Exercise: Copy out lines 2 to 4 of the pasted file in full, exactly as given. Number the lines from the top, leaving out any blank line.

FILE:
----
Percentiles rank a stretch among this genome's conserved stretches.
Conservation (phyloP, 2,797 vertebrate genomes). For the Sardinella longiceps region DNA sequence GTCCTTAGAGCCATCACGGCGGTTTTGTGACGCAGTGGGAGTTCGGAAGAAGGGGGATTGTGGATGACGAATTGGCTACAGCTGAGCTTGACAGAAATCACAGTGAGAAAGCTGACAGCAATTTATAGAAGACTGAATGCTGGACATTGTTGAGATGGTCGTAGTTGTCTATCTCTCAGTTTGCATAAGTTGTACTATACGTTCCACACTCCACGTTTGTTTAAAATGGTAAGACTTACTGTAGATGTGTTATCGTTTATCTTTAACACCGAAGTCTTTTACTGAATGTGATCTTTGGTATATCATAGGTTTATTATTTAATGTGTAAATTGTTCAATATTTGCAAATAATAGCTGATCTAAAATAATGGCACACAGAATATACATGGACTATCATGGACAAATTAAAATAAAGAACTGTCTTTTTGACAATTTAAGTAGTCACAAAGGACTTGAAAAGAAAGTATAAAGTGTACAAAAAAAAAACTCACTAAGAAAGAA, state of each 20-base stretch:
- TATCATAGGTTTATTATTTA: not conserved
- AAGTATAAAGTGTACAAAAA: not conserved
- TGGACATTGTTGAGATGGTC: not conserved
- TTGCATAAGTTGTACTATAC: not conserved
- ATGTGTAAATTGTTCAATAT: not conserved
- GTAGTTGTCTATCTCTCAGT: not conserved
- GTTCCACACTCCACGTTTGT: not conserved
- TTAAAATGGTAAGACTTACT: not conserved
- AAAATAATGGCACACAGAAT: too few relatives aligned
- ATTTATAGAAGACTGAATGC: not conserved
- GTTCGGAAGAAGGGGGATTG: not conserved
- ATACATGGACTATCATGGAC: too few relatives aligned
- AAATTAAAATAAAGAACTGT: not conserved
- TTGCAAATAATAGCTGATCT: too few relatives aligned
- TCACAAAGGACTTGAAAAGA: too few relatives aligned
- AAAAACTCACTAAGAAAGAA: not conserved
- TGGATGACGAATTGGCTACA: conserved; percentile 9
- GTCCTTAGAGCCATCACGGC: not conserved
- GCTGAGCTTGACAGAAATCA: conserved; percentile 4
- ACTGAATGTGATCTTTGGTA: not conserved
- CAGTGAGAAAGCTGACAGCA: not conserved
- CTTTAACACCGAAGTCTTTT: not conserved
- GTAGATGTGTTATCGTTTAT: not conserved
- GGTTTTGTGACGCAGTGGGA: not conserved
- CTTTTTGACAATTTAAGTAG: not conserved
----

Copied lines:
Conservation (phyloP, 2,797 vertebrate genomes). For the Sardinella longiceps region DNA sequence GTCCTTAGAGCCATCACGGCGGTTTTGTGACGCAGTGGGAGTTCGGAAGAAGGGGGATTGTGGATGACGAATTGGCTACAGCTGAGCTTGACAGAAATCACAGTGAGAAAGCTGACAGCAATTTATAGAAGACTGAATGCTGGACATTGTTGAGATGGTCGTAGTTGTCTATCTCTCAGTTTGCATAAGTTGTACTATACGTTCCACACTCCACGTTTGTTTAAAATGGTAAGACTTACTGTAGATGTGTTATCGTTTATCTTTAACACCGAAGTCTTTTACTGAATGTGATCTTTGGTATATCATAGGTTTATTATTTAATGTGTAAATTGTTCAATATTTGCAAATAATAGCTGATCTAAAATAATGGCACACAGAATATACATGGACTATCATGGACAAATTAAAATAAAGAACTGTCTTTTTGACAATTTAAGTAGTCACAAAGGACTTGAAAAGAAAGTATAAAGTGTACAAAAAAAAAACTCACTAAGAAAGAA, state of each 20-base stretch:
- TATCATAGGTTTATTATTTA: not conserved
- AAGTATAAAGTGTACAAAAA: not conserved